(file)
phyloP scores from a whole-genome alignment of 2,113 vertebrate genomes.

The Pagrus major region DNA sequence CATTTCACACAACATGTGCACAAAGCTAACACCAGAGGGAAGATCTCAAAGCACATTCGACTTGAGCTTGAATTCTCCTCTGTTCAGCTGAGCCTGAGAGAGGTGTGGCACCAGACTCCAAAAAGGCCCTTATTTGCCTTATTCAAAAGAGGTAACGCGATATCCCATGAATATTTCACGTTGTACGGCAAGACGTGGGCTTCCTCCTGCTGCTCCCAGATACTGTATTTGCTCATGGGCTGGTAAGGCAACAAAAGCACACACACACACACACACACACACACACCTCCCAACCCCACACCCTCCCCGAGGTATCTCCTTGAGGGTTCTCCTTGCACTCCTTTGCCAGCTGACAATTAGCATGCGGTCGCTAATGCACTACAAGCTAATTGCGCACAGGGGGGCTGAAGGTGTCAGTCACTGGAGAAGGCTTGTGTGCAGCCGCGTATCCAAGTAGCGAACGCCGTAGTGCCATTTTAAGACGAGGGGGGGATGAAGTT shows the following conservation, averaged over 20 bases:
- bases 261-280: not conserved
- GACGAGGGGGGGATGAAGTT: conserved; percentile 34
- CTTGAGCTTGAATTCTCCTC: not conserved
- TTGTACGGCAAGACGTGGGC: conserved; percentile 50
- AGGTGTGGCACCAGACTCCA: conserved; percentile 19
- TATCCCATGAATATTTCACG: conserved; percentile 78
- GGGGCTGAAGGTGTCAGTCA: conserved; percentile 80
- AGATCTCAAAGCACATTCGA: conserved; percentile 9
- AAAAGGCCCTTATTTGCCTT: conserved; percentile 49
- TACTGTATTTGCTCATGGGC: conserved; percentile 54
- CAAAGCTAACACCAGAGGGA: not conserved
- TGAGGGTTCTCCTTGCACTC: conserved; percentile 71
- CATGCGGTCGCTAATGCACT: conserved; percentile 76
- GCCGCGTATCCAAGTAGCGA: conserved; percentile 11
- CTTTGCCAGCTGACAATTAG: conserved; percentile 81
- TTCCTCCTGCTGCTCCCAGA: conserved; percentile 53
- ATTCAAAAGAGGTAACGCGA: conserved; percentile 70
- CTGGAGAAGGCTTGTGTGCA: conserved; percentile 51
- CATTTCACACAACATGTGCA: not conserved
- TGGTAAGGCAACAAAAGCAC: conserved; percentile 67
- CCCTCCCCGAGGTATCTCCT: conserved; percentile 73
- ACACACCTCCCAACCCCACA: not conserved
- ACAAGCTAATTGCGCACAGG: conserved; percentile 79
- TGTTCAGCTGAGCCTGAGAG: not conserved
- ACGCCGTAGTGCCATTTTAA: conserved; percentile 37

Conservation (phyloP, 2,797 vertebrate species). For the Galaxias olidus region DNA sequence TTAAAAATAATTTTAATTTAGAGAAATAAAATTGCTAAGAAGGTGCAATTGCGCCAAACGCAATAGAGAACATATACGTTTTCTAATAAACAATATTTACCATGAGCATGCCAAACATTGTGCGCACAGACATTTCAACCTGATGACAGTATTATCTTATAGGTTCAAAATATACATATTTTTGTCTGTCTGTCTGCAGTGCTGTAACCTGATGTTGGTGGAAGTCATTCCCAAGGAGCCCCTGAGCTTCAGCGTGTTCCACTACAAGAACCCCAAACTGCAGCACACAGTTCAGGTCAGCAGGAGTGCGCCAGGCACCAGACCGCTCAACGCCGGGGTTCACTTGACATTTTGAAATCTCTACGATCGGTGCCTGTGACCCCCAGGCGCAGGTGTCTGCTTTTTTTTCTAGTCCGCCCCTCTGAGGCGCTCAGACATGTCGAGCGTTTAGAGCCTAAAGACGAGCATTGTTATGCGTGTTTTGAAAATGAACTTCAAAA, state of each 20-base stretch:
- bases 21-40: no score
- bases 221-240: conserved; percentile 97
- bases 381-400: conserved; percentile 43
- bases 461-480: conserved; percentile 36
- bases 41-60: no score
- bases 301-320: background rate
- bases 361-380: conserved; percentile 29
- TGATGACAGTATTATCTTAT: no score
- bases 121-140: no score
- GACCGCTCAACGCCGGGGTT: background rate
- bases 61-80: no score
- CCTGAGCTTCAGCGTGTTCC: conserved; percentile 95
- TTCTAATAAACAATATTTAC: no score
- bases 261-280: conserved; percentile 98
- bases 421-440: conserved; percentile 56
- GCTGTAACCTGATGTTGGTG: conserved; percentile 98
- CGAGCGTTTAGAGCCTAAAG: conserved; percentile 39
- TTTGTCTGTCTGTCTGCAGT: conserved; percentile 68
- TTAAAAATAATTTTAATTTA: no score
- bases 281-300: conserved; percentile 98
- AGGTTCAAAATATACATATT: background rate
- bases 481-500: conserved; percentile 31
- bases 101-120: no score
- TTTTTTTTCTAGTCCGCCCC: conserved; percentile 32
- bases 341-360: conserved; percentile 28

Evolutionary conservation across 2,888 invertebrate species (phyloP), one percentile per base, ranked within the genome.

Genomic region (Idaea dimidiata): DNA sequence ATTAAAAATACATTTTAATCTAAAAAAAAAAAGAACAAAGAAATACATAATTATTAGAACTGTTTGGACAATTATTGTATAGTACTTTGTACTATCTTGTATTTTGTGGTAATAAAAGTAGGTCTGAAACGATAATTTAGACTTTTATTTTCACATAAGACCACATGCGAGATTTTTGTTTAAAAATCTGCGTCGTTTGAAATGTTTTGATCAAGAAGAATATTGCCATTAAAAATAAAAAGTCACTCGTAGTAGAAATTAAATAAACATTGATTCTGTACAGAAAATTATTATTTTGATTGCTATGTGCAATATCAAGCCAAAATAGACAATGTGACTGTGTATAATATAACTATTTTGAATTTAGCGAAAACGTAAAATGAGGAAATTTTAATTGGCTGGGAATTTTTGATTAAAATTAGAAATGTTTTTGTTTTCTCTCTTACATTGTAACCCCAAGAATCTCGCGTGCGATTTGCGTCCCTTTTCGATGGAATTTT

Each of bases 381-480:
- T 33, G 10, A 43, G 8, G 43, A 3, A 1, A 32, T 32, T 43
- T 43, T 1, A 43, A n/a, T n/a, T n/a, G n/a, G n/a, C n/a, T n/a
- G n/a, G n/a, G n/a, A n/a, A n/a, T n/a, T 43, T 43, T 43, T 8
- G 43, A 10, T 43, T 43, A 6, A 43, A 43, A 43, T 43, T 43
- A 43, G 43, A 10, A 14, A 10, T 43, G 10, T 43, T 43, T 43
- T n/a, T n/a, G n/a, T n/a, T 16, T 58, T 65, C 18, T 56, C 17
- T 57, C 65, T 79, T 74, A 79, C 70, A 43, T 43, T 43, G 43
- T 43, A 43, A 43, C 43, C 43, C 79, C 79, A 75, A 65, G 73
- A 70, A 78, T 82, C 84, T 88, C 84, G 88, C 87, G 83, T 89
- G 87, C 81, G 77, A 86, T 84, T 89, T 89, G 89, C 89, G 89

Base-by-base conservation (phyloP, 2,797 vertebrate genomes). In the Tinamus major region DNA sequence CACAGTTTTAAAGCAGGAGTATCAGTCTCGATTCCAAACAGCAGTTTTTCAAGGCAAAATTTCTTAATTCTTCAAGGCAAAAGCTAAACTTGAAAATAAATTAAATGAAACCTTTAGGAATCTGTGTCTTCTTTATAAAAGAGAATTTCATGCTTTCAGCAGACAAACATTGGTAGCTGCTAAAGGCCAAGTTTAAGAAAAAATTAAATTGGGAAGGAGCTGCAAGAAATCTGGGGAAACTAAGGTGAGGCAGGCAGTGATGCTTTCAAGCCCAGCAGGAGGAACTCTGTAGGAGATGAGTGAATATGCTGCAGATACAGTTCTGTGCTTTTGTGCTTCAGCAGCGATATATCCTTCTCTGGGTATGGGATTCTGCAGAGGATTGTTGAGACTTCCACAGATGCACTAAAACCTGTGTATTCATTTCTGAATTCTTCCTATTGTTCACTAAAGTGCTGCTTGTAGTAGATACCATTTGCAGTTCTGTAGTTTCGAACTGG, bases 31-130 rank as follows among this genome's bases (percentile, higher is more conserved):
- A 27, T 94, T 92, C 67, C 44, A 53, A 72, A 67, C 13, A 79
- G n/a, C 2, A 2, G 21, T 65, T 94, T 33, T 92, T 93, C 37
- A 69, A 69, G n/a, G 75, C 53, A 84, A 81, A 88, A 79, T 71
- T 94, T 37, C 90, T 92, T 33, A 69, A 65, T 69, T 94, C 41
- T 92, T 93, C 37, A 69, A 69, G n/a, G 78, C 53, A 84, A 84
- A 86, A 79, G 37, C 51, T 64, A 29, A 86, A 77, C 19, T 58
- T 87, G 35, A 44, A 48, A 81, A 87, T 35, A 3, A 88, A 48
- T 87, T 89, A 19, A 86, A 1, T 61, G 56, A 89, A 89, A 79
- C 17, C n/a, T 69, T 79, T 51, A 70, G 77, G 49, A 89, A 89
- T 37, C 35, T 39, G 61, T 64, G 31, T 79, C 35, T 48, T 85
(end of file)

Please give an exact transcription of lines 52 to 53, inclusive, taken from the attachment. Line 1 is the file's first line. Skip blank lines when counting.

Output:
- TTTTTTTTCTAGTCCGCCCC: conserved; percentile 32
- bases 341-360: conserved; percentile 28